BUTLERVILLE, Ind. — More than 25 Airmen assigned to the Air Force Research Laboratory Command, from four Air Force Bases, gathered at Muscatatuck Urban Training Center, Butlerville, Indiana, June 15 to 19 to demonstrate their new innovative ways to deal with an active shooter scenario as part of the 2015 AFRL Commanders Challenge.
Each team made up of enlisted, officers and civilians from Wright-Patterson Air Force Base, Ohio; Robbins Air Force Base, Georgia; Hill Air Force Base, Utah and Kirtland Air Force Base, New Mexico, were given the task of researching and developing a system designed to aid law enforcement in deterring or apprehending an active shooter, as well as making others in the affected building aware of the situation and the location of the shooter.
“We choose this scenario because we as an Air Force realize it’s a big issue,” said U.S. Air Force Col. Roger Vincent, AFRL vice commander. “These four teams of young professionals have broken down the issue and found several possible solutions, all of which are quite remarkable.”
According to Capt. Aaron Myers the AFRL Commanders Challenge program execution officer, each team was given six months to bring individual systems to manage “internal threats” from concept into an operational system that could be demonstrated for leaders from various commands across the Air Force and judges at the Commanders Challenge.
“For many of these young engineers, this is the first time they have been able to see a project through from conception to application,” said Myers, AFRL exercise head. “It’s very exciting to see these systems put to the test, each team really attacked the problem and came up with some great solutions.”
Demonstrated solutions varied from sensors built into existing fire alarm systems, to solutions using Internet protocol phones or pull stations to notify emergency responders of the active-shooter problem in the building.
Brandon Smith, an Aerospace Engineer with AFRL, was one of the members on the team from Wright-Patterson Air Force Base, Ohio, whose system used a combination of methods to notify emergency responders as well as assist them when they arrive on scene.
“Our system allows individuals to use a pull station on the wall when they see a shooter, or if they are unable to make it to the pull stations, we have sensors that will pick up the gun shot and trigger the alarm,” said Smith. “We are (then) able to notify law enforcement as well as send out alerts via smartphone apps and a public address system alerting (other) individuals in the building of the situation and to lock down.”
Additionally, the team’s solution allows the dispatch center to track the whereabouts of law enforcement via a GPS style tracker that displays the location on a floor plan map of the building. They are then able to guide law enforcement to the location of the last known gunshot or pull station activation.
According to 1st Lt. Rachel Mamroth, Hill AFB team test lead, her team choose to go a different route and focus on the use equipment that many bases may already have, keeping it low cost and easy to implement.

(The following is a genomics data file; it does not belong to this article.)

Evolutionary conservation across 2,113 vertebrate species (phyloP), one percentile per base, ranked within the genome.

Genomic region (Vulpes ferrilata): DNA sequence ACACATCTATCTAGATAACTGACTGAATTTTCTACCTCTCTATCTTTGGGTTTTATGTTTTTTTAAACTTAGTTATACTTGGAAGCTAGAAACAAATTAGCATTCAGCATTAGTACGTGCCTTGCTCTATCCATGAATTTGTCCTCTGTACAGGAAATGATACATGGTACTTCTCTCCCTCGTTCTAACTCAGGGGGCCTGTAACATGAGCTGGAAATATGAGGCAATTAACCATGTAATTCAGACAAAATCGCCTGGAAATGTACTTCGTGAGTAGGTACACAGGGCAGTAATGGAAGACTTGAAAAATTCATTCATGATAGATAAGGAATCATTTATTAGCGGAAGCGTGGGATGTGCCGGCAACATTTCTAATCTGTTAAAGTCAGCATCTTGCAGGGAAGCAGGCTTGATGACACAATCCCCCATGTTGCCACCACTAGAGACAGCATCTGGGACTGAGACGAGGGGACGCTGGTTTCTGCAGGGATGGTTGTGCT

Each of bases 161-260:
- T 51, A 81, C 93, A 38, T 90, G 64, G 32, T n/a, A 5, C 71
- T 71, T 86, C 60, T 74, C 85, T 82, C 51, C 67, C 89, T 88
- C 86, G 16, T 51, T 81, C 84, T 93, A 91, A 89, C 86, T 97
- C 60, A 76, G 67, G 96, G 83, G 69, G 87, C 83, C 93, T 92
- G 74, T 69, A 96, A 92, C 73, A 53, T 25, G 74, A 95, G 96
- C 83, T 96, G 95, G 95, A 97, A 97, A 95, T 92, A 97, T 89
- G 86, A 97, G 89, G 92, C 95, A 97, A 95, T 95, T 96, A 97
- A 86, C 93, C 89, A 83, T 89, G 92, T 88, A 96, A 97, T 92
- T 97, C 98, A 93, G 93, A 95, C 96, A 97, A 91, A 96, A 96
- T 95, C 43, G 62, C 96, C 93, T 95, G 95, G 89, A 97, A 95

“We choose to use Internet protocol phones by utilizing them as a distress button and a public address system,” Mamroth said. “Users are able to push a distress button, which sends a silent call to 911 and allows them to listen in to your room via the phone speaker. However, it doesn’t allow them to talk back, which means they are able to know what’s going on, but not make anyone else in the room aware the speaker is on.”
The dispatch center is then able to send emergency responders to the scene and tell them exactly which phone the distress came from. In addition, they are able to send a lockdown message from the web interface application to the other phones in that specific building, notifying them of the situation and to lock down.
No matter which solution was implemented, each team was able to successfully detect the active shooter, and notify law enforcement as well as individuals in the building.
“We are always looking for the one unique solution to a problem, but often we can’t find it,” said Vincent. “In this case, we are given the chance to look at multiple programs and while one specific program may not be deployed, we were able to look at them and figure out possible ways to combine them to form one possible program.”
After each application’s demonstration, teams were given feedback on how their solution could be improved upon as well as what the judges and others liked. All of the participating teams agreed that it was a great feeling to see everything that they have spent the last six months working on to come to fruition.
“To know that what I did could be used in the future to save lives and make an impact is a great feeling,” said Smith.
Mamroth echoed his sentiment, saying she was glad that she applied for the team.
“I almost didn’t apply because I didn’t think I would get a spot on the team, but I did,” she said. “I would encourage anyone thinking about maybe applying for next year’s team to do it, you never know who they will choose.”
After the systems were silenced, and all active-shooter threats managed, the teams gathered for a final awards ceremony where the team from Wright-Patterson Air Force Base was named this year’s winner and presented the commanders trophy by Maj. Gen. Thomas J. Masiello, AFRL commander.